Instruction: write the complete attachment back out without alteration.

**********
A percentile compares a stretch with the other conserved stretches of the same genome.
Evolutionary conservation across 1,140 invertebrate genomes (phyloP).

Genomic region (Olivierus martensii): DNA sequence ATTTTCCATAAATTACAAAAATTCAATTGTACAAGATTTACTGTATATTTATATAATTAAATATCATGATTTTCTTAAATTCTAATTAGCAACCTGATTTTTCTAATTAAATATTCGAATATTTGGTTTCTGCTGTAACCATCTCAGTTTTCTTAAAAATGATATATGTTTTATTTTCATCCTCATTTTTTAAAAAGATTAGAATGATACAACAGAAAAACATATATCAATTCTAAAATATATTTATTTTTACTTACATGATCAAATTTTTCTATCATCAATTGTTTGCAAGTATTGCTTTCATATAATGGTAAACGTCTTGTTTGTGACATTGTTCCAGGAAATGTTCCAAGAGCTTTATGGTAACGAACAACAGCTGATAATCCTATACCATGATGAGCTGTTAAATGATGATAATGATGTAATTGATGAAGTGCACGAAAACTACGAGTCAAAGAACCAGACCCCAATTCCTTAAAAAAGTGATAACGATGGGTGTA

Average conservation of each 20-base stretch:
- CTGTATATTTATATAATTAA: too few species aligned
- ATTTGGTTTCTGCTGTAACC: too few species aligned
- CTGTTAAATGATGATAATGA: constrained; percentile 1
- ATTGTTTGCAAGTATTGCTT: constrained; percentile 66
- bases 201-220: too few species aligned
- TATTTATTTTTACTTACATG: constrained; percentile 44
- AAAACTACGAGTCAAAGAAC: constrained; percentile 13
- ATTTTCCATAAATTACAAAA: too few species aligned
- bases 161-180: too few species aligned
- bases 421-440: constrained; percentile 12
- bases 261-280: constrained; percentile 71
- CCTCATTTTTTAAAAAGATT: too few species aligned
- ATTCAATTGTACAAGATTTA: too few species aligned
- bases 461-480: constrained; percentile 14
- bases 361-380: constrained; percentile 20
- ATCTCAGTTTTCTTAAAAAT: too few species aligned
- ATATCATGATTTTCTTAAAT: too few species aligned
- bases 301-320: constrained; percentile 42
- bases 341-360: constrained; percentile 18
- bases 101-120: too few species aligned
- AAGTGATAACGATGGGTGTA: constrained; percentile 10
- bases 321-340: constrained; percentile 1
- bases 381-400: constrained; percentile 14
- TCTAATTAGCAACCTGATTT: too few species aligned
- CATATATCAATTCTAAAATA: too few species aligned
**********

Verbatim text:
A percentile compares a stretch with the other conserved stretches of the same genome.
Evolutionary conservation across 1,140 invertebrate genomes (phyloP).

Genomic region (Olivierus martensii): DNA sequence ATTTTCCATAAATTACAAAAATTCAATTGTACAAGATTTACTGTATATTTATATAATTAAATATCATGATTTTCTTAAATTCTAATTAGCAACCTGATTTTTCTAATTAAATATTCGAATATTTGGTTTCTGCTGTAACCATCTCAGTTTTCTTAAAAATGATATATGTTTTATTTTCATCCTCATTTTTTAAAAAGATTAGAATGATACAACAGAAAAACATATATCAATTCTAAAATATATTTATTTTTACTTACATGATCAAATTTTTCTATCATCAATTGTTTGCAAGTATTGCTTTCATATAATGGTAAACGTCTTGTTTGTGACATTGTTCCAGGAAATGTTCCAAGAGCTTTATGGTAACGAACAACAGCTGATAATCCTATACCATGATGAGCTGTTAAATGATGATAATGATGTAATTGATGAAGTGCACGAAAACTACGAGTCAAAGAACCAGACCCCAATTCCTTAAAAAAGTGATAACGATGGGTGTA

Average conservation of each 20-base stretch:
- CTGTATATTTATATAATTAA: too few species aligned
- ATTTGGTTTCTGCTGTAACC: too few species aligned
- CTGTTAAATGATGATAATGA: constrained; percentile 1
- ATTGTTTGCAAGTATTGCTT: constrained; percentile 66
- bases 201-220: too few species aligned
- TATTTATTTTTACTTACATG: constrained; percentile 44
- AAAACTACGAGTCAAAGAAC: constrained; percentile 13
- ATTTTCCATAAATTACAAAA: too few species aligned
- bases 161-180: too few species aligned
- bases 421-440: constrained; percentile 12
- bases 261-280: constrained; percentile 71
- CCTCATTTTTTAAAAAGATT: too few species aligned
- ATTCAATTGTACAAGATTTA: too few species aligned
- bases 461-480: constrained; percentile 14
- bases 361-380: constrained; percentile 20
- ATCTCAGTTTTCTTAAAAAT: too few species aligned
- ATATCATGATTTTCTTAAAT: too few species aligned
- bases 301-320: constrained; percentile 42
- bases 341-360: constrained; percentile 18
- bases 101-120: too few species aligned
- AAGTGATAACGATGGGTGTA: constrained; percentile 10
- bases 321-340: constrained; percentile 1
- bases 381-400: constrained; percentile 14
- TCTAATTAGCAACCTGATTT: too few species aligned
- CATATATCAATTCTAAAATA: too few species aligned